There is, however, considerable uncertainty surrounding these recoveries, especially when major economies like the United States, Japan, and China are expected to slow further into 2020.
In addition, there are several downside risks to growth. Heightened trade and geopolitical tensions, including Brexit-related risks, could further disrupt economic activity, and derail an already fragile recovery in emerging market economies and the euro area.
This could lead to an abrupt shift in risk sentiment, financial disruptions, and a reversal in capital flows to emerging market economies. In advanced economies, low inflation could become entrenched and constrain monetary policy space further into the future, limiting its effectiveness.
Policies to reignite growth
To rejuvenate growth, policymakers must undo the trade barriers put in place with durable agreements, rein in geopolitical tensions, and reduce domestic policy uncertainty. Such actions can help boost confidence and reinvigorate investment, manufacturing, and trade.
In this regard, we look forward to more details on the recent tentative deal reached between China and the United States. We welcome any steps to de-escalate tensions and to roll back recent trade measures, particularly if they can provide a path towards a comprehensive and lasting deal.
To fend off other risks to growth and to raise potential output, economic policy should support activity in a more balanced manner. Monetary policy cannot be the only game in town. It should be coupled with fiscal support where fiscal space is available, and policy is not already too expansionary.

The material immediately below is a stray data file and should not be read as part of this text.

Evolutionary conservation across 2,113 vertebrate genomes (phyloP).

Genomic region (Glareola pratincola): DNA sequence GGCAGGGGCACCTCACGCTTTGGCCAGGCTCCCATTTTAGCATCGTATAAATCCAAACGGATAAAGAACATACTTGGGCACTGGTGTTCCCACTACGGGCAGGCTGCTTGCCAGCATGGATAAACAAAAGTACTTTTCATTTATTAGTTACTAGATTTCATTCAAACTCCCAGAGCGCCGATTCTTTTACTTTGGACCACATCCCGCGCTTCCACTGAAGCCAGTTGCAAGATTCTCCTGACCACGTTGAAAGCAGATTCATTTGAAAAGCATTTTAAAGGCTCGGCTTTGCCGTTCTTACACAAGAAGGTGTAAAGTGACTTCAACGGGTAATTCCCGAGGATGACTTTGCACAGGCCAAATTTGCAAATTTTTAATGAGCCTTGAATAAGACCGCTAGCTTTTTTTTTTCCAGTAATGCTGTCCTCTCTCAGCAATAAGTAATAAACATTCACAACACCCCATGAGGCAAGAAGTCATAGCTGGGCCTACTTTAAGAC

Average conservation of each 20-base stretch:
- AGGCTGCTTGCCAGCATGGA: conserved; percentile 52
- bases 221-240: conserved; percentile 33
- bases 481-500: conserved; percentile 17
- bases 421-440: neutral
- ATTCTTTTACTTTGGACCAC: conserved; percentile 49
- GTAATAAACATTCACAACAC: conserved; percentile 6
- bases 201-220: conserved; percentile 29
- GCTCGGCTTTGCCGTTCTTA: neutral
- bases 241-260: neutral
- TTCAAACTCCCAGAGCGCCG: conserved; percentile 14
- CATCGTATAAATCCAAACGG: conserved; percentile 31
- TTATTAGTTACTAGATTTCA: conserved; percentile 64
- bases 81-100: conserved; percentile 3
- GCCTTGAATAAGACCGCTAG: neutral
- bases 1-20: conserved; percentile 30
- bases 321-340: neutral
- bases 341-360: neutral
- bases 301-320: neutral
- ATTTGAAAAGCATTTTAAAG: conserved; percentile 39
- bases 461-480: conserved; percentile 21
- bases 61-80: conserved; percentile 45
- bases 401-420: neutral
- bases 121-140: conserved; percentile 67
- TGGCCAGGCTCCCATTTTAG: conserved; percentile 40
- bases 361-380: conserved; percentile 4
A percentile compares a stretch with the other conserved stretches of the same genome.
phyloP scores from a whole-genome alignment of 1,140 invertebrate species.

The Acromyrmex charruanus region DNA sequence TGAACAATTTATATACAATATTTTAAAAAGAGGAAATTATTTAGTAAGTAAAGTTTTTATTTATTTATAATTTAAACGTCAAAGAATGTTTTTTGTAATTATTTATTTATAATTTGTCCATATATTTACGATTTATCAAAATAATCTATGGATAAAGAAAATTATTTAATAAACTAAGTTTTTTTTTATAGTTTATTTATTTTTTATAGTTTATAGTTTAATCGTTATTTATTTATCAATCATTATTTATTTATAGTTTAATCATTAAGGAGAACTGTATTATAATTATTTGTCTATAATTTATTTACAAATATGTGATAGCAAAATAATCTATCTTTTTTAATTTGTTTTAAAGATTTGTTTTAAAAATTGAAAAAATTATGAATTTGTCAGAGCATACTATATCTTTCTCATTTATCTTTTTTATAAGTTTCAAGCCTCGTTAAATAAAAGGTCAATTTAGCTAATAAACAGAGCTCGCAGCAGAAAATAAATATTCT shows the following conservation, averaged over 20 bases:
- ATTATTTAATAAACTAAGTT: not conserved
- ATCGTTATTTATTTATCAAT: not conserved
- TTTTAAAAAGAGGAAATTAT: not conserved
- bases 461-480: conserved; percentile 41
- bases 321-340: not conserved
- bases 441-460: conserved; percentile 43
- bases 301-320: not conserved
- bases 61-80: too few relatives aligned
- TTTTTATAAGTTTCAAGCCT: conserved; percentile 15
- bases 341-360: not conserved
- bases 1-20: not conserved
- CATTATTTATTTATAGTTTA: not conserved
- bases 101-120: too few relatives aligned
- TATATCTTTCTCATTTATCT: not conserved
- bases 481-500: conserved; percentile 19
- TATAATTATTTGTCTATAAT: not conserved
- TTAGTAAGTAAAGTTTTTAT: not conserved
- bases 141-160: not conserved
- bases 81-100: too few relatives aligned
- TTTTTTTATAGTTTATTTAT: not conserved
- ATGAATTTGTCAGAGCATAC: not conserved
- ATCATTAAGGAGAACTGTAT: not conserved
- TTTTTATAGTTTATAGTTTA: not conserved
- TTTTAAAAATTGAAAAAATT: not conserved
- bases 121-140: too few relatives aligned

Countries like Germany and the Netherlands should take advantage of low borrowing rates to invest in social and infrastructure capital, even from a pure cost-benefit perspective. If growth were to deteriorate more severely, an internationally coordinated fiscal response, tailored to country circumstances, may be required.
While monetary easing has supported growth, it is essential that effective macro prudential regulation be deployed today to prevent mispricing of risk and excessive buildup of financial vulnerabilities.
For sustainable growth, it is important that countries undertake structural reforms to boost productivity, improve resilience, and lower inequality. Reforms in emerging market and developing economies are also more effective when good governance is already in place.
The global outlook remains precarious with a synchronized slowdown and uncertain recovery. At 3 percent growth, there is no room for policy mistakes and an urgent need for policymakers to support growth.
The global trading system needs to be improved, not abandoned. Countries need to work together because multilateralism remains the only solution to tackling major issues, such as risks from climate change, cybersecurity risks, tax avoidance and tax evasion, and the opportunities and challenges of emerging financial technologies.